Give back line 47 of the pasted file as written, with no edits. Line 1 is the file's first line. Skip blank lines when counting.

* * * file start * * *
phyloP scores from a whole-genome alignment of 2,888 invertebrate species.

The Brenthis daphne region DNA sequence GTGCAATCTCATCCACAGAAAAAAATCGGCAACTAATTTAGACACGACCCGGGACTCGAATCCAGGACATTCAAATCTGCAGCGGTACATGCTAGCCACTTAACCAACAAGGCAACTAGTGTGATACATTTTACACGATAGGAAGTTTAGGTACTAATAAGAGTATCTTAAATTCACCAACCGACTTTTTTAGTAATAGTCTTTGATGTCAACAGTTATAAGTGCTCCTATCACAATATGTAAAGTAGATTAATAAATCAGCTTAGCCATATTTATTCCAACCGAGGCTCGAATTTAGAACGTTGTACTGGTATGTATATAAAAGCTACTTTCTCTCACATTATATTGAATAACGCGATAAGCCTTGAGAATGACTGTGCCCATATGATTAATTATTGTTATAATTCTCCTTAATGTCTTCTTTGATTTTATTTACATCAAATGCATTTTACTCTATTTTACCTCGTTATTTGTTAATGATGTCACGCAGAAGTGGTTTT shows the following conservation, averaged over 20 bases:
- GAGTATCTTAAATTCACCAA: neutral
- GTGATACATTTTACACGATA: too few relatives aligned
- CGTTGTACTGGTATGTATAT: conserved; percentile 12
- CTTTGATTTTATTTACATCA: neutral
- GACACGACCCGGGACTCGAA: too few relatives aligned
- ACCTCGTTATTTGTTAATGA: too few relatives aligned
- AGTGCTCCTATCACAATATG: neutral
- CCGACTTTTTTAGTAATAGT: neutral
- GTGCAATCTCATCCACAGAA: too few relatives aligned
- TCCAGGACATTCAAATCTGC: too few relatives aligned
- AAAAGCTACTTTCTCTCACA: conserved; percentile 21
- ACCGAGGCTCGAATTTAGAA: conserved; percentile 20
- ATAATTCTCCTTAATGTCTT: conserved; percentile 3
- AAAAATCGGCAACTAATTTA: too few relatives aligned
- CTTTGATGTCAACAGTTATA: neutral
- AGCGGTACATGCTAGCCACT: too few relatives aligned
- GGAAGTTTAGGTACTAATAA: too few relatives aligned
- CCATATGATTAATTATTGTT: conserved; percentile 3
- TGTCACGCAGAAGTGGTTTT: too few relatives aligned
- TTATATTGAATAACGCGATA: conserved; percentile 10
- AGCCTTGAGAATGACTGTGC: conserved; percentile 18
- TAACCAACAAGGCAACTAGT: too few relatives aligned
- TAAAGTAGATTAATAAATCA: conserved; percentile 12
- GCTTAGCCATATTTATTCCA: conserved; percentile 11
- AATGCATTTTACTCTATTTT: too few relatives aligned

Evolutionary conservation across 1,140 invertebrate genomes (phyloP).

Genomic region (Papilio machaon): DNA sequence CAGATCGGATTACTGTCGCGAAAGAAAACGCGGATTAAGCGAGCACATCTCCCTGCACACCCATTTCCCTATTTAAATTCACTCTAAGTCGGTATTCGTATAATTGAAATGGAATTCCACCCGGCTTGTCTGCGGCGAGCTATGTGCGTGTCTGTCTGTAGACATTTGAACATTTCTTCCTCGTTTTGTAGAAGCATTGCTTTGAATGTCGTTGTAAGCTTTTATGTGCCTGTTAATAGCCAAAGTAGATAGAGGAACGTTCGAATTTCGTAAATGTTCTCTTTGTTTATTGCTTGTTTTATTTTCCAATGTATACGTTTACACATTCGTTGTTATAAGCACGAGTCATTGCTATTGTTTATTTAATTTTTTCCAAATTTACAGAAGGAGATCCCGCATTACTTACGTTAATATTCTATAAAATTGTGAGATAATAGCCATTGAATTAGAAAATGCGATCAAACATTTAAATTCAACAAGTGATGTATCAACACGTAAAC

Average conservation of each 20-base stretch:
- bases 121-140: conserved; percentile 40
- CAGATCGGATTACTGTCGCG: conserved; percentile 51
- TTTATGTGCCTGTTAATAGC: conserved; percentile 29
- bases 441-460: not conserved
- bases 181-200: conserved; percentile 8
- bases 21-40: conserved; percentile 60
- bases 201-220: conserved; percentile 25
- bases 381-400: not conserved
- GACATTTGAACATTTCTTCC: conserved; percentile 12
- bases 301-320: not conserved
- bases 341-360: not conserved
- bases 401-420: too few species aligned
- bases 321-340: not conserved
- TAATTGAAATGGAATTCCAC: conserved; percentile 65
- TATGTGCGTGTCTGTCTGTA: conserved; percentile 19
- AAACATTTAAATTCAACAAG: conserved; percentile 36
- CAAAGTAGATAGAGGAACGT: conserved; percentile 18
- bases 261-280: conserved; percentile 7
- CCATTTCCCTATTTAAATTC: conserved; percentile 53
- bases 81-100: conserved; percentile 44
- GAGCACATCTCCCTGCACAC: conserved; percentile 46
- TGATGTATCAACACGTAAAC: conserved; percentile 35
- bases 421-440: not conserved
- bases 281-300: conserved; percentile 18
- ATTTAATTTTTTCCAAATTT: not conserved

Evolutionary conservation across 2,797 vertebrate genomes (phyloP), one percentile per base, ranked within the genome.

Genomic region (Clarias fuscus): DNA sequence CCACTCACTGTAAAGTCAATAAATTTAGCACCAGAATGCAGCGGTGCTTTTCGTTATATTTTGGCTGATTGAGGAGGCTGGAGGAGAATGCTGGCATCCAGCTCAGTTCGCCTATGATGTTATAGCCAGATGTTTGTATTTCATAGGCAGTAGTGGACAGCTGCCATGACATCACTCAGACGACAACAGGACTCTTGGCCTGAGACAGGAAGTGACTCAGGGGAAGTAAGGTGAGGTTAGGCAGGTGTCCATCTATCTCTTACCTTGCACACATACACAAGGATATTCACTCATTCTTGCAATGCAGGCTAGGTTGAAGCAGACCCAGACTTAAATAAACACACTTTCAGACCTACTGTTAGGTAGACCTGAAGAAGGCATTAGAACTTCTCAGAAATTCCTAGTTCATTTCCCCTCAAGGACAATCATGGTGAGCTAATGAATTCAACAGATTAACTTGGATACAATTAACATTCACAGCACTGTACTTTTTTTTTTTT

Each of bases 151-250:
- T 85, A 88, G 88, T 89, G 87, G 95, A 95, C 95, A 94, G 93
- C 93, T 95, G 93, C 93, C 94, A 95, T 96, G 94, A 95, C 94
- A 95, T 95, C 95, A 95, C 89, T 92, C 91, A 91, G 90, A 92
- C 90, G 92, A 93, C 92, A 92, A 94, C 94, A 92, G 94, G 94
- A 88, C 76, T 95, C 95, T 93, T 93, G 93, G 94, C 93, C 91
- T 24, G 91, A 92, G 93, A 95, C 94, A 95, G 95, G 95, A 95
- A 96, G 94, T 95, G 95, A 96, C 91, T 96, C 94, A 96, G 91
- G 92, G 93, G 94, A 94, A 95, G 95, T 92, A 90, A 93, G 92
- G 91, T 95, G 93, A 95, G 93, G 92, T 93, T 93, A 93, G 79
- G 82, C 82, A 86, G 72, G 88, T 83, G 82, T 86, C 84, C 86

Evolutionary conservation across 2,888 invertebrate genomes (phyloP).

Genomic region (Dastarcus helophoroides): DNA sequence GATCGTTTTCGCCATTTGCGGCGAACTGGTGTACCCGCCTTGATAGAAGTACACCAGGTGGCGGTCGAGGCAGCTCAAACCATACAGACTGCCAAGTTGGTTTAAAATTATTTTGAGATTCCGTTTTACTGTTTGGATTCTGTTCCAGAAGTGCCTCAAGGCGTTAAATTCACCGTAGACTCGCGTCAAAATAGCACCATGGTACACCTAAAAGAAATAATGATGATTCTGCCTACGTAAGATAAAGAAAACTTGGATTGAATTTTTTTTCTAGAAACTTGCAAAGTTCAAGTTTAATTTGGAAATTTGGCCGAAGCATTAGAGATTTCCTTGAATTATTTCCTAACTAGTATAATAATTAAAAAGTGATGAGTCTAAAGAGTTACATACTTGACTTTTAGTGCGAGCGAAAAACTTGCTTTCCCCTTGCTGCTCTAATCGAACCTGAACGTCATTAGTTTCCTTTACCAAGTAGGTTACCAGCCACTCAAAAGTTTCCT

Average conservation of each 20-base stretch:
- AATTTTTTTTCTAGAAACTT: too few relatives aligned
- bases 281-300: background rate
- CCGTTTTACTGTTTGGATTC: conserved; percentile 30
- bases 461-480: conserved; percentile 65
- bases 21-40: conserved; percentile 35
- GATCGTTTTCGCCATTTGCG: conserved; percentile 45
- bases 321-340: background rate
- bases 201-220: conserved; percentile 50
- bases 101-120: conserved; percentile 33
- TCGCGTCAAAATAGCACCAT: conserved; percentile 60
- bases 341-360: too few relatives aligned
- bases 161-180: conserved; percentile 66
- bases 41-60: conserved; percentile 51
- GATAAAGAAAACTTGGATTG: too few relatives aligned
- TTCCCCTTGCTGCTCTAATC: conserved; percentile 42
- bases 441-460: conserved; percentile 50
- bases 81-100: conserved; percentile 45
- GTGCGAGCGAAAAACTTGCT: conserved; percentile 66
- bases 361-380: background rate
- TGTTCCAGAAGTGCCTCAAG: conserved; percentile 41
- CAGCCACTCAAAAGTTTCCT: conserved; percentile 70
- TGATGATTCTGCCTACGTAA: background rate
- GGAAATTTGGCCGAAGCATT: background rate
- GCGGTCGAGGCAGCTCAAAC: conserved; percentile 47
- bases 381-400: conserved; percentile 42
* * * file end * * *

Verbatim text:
- CAAAGTAGATAGAGGAACGT: conserved; percentile 18